Time Limit to Seek Payment of Medical Bills Arising out of a Motor Vehicle Accident in Pennsylvania - Statute of Limitations

Time Limit to Seek Payment of Medical Bills Arising out of a Motor Vehicle Accident in Pennsylvania - Statute of Limitations

Posted By Law Offices of Thomas J. Murphy || 4-Mar-2013

If you or someone you know is injured in a motor vehicle accident in Pennsylvania, while a vehicle occupant or a pedestrian or on a bicycle, your medical bills must be paid by automobile Insurance, not health insurance. After the applicable automobile insurance policy's medical benefits have been exhausted, then your health insurance will pay any excess medical bills that are still outstanding. In addition, to the surprise of many, the automobile insurance policy that is responsible to pay your medical benefits has nothing to do with which driver negligently caused the motor vehicle accident. For an in depth discussion regarding which automobile insurance policy is responsible to pay your medical benefits arising out of a motor vehicle accident, see our prior blog entry "Who Pays your Medical Bills when you are Injured in a Motor Vehicle Accident".

Regardless of which automobile insurance policy is responsible to pay your medical benefits, the time limit to seek payment of your medical benefits from the automobile insurance company is the same. Pursuant to 75 Pa.C.S. § 1721 you have four years (Statute of Limitations) from the date of the motor vehicle accident to file suit against the appropriate automobile insurance carrier for payment of your medical benefits. Thereafter, your claim for payment of medical benefits expires. However, if the automobile insurance carrier has already paid any of your medical benefits, then you have four years from the date of the last payment of your medical benefits by the automobile insurance carrier to file suit for payment of your unpaid medical benefits

If you either are not eligible to recover Medical Benefits under the above automobile insurance policies or if you have recovered Medical Benefits and have exhausted the Medical Benefits on the applicable policy and you don't have health insurance to pay your remaining unpaid medical bills, then under either situation you will still be able to seek your "excess medical claim" against the liability coverage of the automobile insurance policy that insures the negligent driver that caused the motor vehicle accident. Here, you must prove negligence to recover your excess medical claim (as well as your claims for bodily injuries and excess lost wages). Pursuant to 42 Pa.C.S. § 5524 (2), the Statute of Limitations in Pennsylvania for an injured adult individual to file suit for a Negligence claim is two years from the date of the negligent act.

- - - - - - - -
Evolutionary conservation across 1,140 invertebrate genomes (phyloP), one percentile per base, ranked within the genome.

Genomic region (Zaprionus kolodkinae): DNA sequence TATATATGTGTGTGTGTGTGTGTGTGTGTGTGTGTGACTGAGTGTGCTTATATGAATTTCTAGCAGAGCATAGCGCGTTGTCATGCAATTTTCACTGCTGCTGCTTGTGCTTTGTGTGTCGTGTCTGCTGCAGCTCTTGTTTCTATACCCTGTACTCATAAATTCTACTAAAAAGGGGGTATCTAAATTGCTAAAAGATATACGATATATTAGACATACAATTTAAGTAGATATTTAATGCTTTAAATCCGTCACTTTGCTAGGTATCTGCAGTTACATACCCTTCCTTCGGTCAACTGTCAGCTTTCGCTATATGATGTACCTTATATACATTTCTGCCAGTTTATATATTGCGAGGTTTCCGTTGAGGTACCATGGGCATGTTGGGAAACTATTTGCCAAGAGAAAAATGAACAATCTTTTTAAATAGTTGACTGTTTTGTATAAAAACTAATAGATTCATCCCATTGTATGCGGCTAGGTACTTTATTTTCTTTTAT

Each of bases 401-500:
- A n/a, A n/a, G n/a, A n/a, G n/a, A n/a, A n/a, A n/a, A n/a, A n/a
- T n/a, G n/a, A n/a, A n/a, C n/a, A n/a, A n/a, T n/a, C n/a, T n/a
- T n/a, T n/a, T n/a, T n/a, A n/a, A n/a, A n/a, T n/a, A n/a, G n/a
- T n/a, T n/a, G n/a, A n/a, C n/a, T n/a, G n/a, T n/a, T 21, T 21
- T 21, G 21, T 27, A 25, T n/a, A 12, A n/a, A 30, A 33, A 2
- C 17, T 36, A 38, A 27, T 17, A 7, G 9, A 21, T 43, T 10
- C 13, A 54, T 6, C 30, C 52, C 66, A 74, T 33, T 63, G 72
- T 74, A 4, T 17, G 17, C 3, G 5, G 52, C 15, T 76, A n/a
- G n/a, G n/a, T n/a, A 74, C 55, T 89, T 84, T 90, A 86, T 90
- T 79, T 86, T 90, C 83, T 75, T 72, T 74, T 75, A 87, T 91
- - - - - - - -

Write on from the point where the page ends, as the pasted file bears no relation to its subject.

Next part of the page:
Thus, if you are an adult on the date of the motor vehicle accident, you must file suit against all potentially negligent parties within 2 years of the date of the accident, thereafter your excess medical claim (as well as your bodily injury and excess lost wage claims) expires. All persons under the age of 18 at the time of the motor vehicle accident are considered minors. If you are a minor at the time of the motor vehicle accident, the two year statute does not start to run until your 18th birthday. So a minor has until his or her 20th birthday to commence a negligence action against all potentially negligent parties to obtain compensation for his or her excess medical claim (as well as bodily injury and excess lost wage claims) arising out of the motor vehicle accident. However, for purposes of preserving evidence and witnesses, it is not recommended that a minor wait any longer than necessary to file suit.

A knowledgeable personal injury attorney will assist you in making sure that your medical bills are paid by the correct automobile insurance policy at no cost to you and will review your case to determine whether you have a viable claim for compensation for your personal injuries, lost wages and excess medical bills against a negligent driver's automobile insurance liability policy after analyzing your case with respect to Pennsylvania's Full Tort/ Limited Tort law.